The Chesapeake Semester at a Glance

By The Elm - Mar 20,2015@1:34 pm

By Brooke Schultz

Elm Staff Writer

 

An opportunity for Washington College students to get involved with their environmental passion is the Chesapeake Semester. Each year, 10 students are given the chance to study four different courses – social sciences, natural sciences, humanities, and interdisciplinary studies. The program is run through WC along with the Center for Environment and Society.

Applications are due by April 6 to CES Project Specialist Benjamin Ford. The course runs from Aug. 22 to Dec. 18, and students with an interest should definitely apply.

Students take lectures from the class and apply them to life outside the classroom. The four classes in history, ecology, and culture of the Chesapeake Bay are taught by 15 different professors in their free time.

Co-Chair and Associate Professor of Biology Dr. Martin Connaughton teaches CRS 240 Estuarine Biology for the Chesapeake Semester. He started a course in 2011, and then taught with Dr. Doug Levin, associate director of CES, from 2012 to 2014.

Dr. Connaughton said that there are some traits he notices in students that participate in the Chesapeake Semester. “A true liberal arts spirit, a willingness to cross intellectual boundaries, and to look at and discuss a problem or issue from multiple perspectives [are all traits students possess]. This is not as easy or common as it seems, since society often drills into us the need for excellence in a field in order to succeed. Real life is just not like that, which is why a liberal arts education in general, and the Chesapeake Semester in particular, are such great learning experiences.”

The Chesapeake Semester forces students to challenge themselves, not just intellectually, but they’re also forced outside of their comfort zones. “…Whether this means traveling and living with others, camping, eating foods you usually would not and/or considering a perspective or opinion you normally would not,” Dr. Connaughton said.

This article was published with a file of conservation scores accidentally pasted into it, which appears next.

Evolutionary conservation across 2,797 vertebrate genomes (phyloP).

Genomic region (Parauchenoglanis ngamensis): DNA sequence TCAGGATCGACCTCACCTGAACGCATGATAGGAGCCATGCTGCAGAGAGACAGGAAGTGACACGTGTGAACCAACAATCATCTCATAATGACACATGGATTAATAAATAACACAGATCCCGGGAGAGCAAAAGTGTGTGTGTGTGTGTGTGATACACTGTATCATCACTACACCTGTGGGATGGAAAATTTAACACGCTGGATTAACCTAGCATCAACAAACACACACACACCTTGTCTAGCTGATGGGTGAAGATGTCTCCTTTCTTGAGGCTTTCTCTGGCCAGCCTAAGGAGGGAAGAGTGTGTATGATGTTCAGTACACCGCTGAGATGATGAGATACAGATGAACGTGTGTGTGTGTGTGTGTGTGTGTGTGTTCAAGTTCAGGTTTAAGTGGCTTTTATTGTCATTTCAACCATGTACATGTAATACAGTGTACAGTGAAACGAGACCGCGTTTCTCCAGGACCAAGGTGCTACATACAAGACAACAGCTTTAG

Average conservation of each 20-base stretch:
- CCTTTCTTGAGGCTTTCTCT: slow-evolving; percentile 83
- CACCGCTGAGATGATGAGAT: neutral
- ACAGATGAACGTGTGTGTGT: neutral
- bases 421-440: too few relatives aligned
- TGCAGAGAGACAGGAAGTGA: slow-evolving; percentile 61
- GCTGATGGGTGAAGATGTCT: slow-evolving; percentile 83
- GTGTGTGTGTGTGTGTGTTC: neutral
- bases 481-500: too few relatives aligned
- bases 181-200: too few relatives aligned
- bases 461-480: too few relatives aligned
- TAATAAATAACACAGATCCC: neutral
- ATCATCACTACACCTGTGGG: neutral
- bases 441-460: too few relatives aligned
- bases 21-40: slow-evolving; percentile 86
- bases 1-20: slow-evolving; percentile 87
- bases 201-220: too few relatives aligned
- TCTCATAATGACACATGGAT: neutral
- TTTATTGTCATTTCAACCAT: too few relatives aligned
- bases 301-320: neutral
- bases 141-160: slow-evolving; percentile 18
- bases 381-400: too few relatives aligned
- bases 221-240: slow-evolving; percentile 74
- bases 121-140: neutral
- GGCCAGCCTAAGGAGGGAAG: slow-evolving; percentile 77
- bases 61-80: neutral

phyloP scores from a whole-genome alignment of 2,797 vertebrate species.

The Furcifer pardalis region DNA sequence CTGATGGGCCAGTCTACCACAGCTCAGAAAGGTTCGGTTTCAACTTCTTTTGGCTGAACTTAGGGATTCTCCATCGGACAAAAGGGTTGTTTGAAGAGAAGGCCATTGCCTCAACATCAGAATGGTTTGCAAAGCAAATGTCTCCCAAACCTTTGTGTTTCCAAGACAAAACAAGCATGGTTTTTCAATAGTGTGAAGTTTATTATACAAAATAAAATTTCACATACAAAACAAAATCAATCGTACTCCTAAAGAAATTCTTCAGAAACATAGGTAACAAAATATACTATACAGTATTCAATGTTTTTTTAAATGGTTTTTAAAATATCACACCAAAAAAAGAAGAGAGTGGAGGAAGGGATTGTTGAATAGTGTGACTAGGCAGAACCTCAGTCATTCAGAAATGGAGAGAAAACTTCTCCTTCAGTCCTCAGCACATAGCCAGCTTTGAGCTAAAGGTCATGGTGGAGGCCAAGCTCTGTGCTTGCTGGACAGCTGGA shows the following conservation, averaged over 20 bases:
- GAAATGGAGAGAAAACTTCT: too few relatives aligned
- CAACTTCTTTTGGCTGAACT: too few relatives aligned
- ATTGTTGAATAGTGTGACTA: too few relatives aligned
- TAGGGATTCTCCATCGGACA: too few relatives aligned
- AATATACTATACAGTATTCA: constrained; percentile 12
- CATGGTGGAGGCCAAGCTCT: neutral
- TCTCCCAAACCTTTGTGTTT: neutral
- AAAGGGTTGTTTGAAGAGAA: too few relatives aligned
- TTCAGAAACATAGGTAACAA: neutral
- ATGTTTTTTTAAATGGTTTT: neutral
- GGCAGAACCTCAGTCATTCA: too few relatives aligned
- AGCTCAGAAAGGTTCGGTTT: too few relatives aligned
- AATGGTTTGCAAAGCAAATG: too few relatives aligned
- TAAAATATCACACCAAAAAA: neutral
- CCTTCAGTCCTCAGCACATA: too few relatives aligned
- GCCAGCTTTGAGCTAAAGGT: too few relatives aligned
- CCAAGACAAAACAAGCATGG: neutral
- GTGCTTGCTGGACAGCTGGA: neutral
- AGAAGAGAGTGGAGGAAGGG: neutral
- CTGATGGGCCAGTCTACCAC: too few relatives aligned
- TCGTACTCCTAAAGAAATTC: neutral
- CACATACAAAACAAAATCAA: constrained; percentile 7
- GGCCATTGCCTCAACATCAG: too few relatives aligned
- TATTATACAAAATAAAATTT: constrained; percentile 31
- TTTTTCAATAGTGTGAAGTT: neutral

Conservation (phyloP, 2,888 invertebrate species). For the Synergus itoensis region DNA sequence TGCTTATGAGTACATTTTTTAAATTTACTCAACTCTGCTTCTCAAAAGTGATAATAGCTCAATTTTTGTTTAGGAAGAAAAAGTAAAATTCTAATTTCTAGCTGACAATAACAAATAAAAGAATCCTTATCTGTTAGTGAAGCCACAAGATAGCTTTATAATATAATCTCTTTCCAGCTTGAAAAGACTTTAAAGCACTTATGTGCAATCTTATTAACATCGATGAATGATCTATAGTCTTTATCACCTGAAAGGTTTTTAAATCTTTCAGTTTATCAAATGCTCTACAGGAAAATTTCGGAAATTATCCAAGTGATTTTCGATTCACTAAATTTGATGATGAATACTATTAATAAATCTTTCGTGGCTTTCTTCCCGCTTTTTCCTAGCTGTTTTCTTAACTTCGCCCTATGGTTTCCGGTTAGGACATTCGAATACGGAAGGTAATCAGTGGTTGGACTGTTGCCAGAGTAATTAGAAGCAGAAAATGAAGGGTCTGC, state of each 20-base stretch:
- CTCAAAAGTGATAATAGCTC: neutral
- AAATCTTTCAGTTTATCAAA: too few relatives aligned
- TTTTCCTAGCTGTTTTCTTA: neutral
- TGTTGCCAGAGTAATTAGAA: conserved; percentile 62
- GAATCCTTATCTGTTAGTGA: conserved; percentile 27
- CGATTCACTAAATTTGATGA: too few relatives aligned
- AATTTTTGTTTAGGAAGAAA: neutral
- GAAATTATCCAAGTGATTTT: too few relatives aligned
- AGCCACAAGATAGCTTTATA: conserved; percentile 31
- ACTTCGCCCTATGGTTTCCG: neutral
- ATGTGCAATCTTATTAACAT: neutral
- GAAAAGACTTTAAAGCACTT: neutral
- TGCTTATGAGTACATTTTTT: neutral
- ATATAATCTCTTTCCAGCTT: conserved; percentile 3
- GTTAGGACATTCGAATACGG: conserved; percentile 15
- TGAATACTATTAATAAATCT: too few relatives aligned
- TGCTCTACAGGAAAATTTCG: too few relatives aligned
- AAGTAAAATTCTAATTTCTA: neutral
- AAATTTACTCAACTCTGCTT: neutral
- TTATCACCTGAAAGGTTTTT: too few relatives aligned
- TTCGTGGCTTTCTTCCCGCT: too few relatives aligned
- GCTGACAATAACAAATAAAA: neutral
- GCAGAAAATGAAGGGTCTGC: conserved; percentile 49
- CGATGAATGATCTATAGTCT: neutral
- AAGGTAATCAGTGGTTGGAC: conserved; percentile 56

The semester is split into four journeys that each focus on a different component of life in the Bay watershed. The third journey takes students to Belize for a comparative study where they compare not only the ecosystems but also the culture and management of natural resources.

Students are required to complete a series of projects throughout the semester along with a blog, and all of their work culminates in a final project presentation and forum at the end of the semester. Chesapeake Semester courses can count towards a concentration in Chesapeake Regional Studies and fulfill distribution requirements or requirements for the environmental studies major.

The program is an immersive four months that takes students from one end of the watershed to the other and brings in experts outside of the WC faculty to offer a unique educational experience.

“If it were possible to teach students like this, experientially and in small groups, crossing disciplinary boundaries, off campus as often as on, we could take the already excellent liberal arts model and make it even better,” Dr. Connaughton said.

 

 

 

 

 

 

 

 

 

 

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